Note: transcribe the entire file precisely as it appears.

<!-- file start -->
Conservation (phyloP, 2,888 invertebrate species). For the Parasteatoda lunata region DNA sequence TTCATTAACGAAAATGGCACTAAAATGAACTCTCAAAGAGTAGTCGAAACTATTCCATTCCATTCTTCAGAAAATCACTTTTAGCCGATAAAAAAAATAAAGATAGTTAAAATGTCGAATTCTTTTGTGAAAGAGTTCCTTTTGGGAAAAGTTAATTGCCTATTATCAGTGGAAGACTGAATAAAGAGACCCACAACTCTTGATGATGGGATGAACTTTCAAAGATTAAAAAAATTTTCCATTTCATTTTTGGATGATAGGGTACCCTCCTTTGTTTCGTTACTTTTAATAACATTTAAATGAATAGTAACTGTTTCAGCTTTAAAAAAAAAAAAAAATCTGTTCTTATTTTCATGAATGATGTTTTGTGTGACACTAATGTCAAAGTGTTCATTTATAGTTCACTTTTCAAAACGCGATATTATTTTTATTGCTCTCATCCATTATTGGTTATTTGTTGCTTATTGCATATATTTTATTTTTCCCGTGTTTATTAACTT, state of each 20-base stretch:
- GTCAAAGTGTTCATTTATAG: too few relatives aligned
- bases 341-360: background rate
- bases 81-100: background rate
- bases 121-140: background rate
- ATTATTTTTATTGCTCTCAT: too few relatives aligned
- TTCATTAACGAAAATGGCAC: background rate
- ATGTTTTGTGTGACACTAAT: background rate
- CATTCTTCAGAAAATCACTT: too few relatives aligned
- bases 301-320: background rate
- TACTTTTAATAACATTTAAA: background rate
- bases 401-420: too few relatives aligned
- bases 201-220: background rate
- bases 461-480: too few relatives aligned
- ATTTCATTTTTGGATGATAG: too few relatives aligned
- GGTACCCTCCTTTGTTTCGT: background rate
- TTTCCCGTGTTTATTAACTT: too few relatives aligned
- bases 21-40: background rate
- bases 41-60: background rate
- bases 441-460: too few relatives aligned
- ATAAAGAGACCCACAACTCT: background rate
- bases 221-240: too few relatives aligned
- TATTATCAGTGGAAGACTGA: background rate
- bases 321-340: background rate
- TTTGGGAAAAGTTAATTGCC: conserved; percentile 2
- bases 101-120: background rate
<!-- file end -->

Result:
Conservation (phyloP, 2,888 invertebrate species). For the Parasteatoda lunata region DNA sequence TTCATTAACGAAAATGGCACTAAAATGAACTCTCAAAGAGTAGTCGAAACTATTCCATTCCATTCTTCAGAAAATCACTTTTAGCCGATAAAAAAAATAAAGATAGTTAAAATGTCGAATTCTTTTGTGAAAGAGTTCCTTTTGGGAAAAGTTAATTGCCTATTATCAGTGGAAGACTGAATAAAGAGACCCACAACTCTTGATGATGGGATGAACTTTCAAAGATTAAAAAAATTTTCCATTTCATTTTTGGATGATAGGGTACCCTCCTTTGTTTCGTTACTTTTAATAACATTTAAATGAATAGTAACTGTTTCAGCTTTAAAAAAAAAAAAAAATCTGTTCTTATTTTCATGAATGATGTTTTGTGTGACACTAATGTCAAAGTGTTCATTTATAGTTCACTTTTCAAAACGCGATATTATTTTTATTGCTCTCATCCATTATTGGTTATTTGTTGCTTATTGCATATATTTTATTTTTCCCGTGTTTATTAACTT, state of each 20-base stretch:
- GTCAAAGTGTTCATTTATAG: too few relatives aligned
- bases 341-360: background rate
- bases 81-100: background rate
- bases 121-140: background rate
- ATTATTTTTATTGCTCTCAT: too few relatives aligned
- TTCATTAACGAAAATGGCAC: background rate
- ATGTTTTGTGTGACACTAAT: background rate
- CATTCTTCAGAAAATCACTT: too few relatives aligned
- bases 301-320: background rate
- TACTTTTAATAACATTTAAA: background rate
- bases 401-420: too few relatives aligned
- bases 201-220: background rate
- bases 461-480: too few relatives aligned
- ATTTCATTTTTGGATGATAG: too few relatives aligned
- GGTACCCTCCTTTGTTTCGT: background rate
- TTTCCCGTGTTTATTAACTT: too few relatives aligned
- bases 21-40: background rate
- bases 41-60: background rate
- bases 441-460: too few relatives aligned
- ATAAAGAGACCCACAACTCT: background rate
- bases 221-240: too few relatives aligned
- TATTATCAGTGGAAGACTGA: background rate
- bases 321-340: background rate
- TTTGGGAAAAGTTAATTGCC: conserved; percentile 2
- bases 101-120: background rate